All The Best Things I've Learnt About Taking Pictures For 12 Years
Taking pictures is something that I do on a daily basis. Whether it’s setting my camera up on my tripod in front of a carefully curated still life set up for a blog post or getting my phone out to take a quick snap of the dogs when I’m walking them, it’s something I do without much thought. It’s been 12 years since I started seriously taking photographs and during that time I’ve learned an abundance of things so I thought I’d share them with you in case you’re just starting out on your photography journey. There is so much noise surrounding photography and all the things you should and you shouldn't be doing but so much of it's down to personal preference and what works for you.
LEARNING MANUAL ISN’T ESSENTIAL BUT IT’S BENEFICIAL
If you have a DSLR or even something like the Olympus Pen than there is the option to shoot manual (usually marked by an M on the wheel) and taking the time to learn how do that is something I can’t recommend enough. Heck, I think even the iPhone allows you to shoot manually now with a certain app which is seriously impressive for a phone. If you’ve never picked up a camera before then it will look so confusing but once you start reading, researching and most importantly practicing then it will gradually become easier and it ultimately gets the best out of your camera. When you’re spending a lot of money on a camera (not an essential by any means) then only shooting on auto it's never getting to get the most out of your kit. I’m not a believer that shooting manually automatically makes your images any better than something shot fully automatic but by choosing each setting gives you so much more control over how your image looks and can also lessen the need for heavy corrective editing.
The brilliant thing about learning manual now on any type of camera is that it’s more than likely going to be digital. I learned to shoot manually on film and with only 36 shots are your disposal unless you were going to shell out for another round of film it meant mistakes were costly. But the beauty of digital is that you can take thousands of trial shots to help you understand your camera a lot more.
there is no right or wrong when it comes to taking pictures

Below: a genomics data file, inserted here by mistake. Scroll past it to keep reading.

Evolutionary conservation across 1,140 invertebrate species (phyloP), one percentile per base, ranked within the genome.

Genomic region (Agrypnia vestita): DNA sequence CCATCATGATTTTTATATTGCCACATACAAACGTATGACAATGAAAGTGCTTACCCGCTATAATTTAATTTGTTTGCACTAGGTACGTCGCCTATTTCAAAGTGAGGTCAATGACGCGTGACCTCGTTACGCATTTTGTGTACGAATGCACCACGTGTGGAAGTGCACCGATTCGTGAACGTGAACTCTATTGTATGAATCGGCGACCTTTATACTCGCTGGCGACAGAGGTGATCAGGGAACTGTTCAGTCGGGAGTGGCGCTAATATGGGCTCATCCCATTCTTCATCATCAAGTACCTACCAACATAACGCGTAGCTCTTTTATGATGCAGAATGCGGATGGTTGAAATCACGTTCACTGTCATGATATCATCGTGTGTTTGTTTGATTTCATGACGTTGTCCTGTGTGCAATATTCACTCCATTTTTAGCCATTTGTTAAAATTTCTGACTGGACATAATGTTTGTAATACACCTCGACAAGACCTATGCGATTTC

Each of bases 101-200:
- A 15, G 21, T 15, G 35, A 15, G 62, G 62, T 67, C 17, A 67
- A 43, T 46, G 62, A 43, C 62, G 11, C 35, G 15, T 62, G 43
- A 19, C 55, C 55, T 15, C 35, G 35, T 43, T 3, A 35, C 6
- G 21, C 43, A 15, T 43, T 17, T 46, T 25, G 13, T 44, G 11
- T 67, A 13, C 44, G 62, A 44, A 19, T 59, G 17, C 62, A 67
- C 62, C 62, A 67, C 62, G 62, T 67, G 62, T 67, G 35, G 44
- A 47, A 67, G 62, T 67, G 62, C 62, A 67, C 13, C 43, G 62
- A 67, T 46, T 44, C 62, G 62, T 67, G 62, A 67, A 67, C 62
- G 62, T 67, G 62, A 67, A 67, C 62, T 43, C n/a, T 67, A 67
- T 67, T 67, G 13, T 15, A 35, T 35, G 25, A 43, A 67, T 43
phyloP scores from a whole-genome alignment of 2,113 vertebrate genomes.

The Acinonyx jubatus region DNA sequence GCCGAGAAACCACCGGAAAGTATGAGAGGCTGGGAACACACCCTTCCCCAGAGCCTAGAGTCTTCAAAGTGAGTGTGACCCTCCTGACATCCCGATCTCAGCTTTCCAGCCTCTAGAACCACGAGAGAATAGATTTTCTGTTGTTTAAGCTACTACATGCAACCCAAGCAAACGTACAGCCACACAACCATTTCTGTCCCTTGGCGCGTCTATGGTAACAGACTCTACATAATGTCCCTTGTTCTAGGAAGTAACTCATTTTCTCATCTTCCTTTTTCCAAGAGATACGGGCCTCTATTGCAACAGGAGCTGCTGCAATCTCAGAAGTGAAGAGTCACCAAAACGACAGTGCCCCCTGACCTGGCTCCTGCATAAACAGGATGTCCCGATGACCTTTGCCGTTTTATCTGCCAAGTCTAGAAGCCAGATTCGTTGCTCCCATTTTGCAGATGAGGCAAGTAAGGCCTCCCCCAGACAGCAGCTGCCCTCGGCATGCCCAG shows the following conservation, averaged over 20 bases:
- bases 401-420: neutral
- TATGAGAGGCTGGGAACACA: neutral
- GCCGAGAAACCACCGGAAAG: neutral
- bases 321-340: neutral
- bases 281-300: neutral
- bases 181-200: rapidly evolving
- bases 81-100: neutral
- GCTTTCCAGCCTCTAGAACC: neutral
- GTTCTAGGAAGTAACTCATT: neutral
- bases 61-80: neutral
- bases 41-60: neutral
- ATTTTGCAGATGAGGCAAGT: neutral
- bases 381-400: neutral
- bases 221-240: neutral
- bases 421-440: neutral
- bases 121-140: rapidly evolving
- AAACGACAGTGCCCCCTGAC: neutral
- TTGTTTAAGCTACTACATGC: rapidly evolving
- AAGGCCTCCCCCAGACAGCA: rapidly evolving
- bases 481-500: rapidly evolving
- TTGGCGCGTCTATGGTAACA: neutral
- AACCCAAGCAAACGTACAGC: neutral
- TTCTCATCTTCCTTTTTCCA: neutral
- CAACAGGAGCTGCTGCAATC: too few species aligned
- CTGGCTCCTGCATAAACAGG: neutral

Just like anything creative field photography is something that is subjective but it’s all too easy to let comparison get the best of you and feel like everything you’re doing is wrong whilst everyone else is doing all the right things. Instagram is something that I find is guilty of this to our mindset as the “success” of peoples creativity is measured in likes and comments and that can be such a difficult mindset to get out of as it's something we see every single day. There are so many photographers I see on the platform that are absolutely incredible in my opinion but don’t have hundreds of thousands of followers, unlike some people whose work I’m not personally a fan of. But that’s not to say the people who have hundreds of thousands of followers are wrong but they’re just not for me. The most important thing is feeling like you can be yourself through your work and not trying to be someone else in order to achieve someone else’s version of success.
FINDING YOUR STYLE TAKES TIME
Finding your style is something I truly believe takes years, well at least for me it did and it’s something that is changing constantly as we evolve and our tastes change. When I initially starting taking pictures I loved music photography and then industrial work, once I got into university I leaned more towards editorial work and then eventually I found my jam with still life and general lifestyle stuff. Which is exactly what I do now and although I’ve found my general style the way I take pictures is always changing and evolving which is a really good thing. As much as I love my comfort bubble it's important to get out of it every now and again). The process of finding your style can feel frustrating and I don’t know anyone who doesn’t look back at the first images they took and cringe slightly but the learning process is a positive one. A little cheat sheet that might help you find what feels good when you pick up your camera;
What do you feel comfortable shooting?
What do you enjoy shooting?
What do you want to shoot more of?
Who inspires you?
What are you able to do with the things around you?
Making mistakes is something that can feel unbelievably frustrating but they are so valuable in the long run. Taking pictures of anything and everything might feel like a waste of time but the more you do it the more it helps find out how you like to shoot and what kind of things you enjoy shooting too.
lens > body
The world of tech is something that I’m not all that experienced with, I know a little bit but nowhere near as much as some people. But one thing that I am absolutely sure on is that investing your money in your lens is far more important than the body of the camera. The lens is something that makes a huge difference in the outcome of your work. If you’re really serious about taking photographs and possibly pursuing it as a career investing in your kit is a wise idea, and shopping second hand can be a really wonderful thing as so many people trade in cameras within about a year of having them so you’re sure to find a great deal somewhere. Even on Instagram now you can often find photographers selling on kit! For me, for my style of work I’m a big fan of the 40mm lens, it’s something that I’ve used for years and I still find it delivers the results I want and can be used for so many things.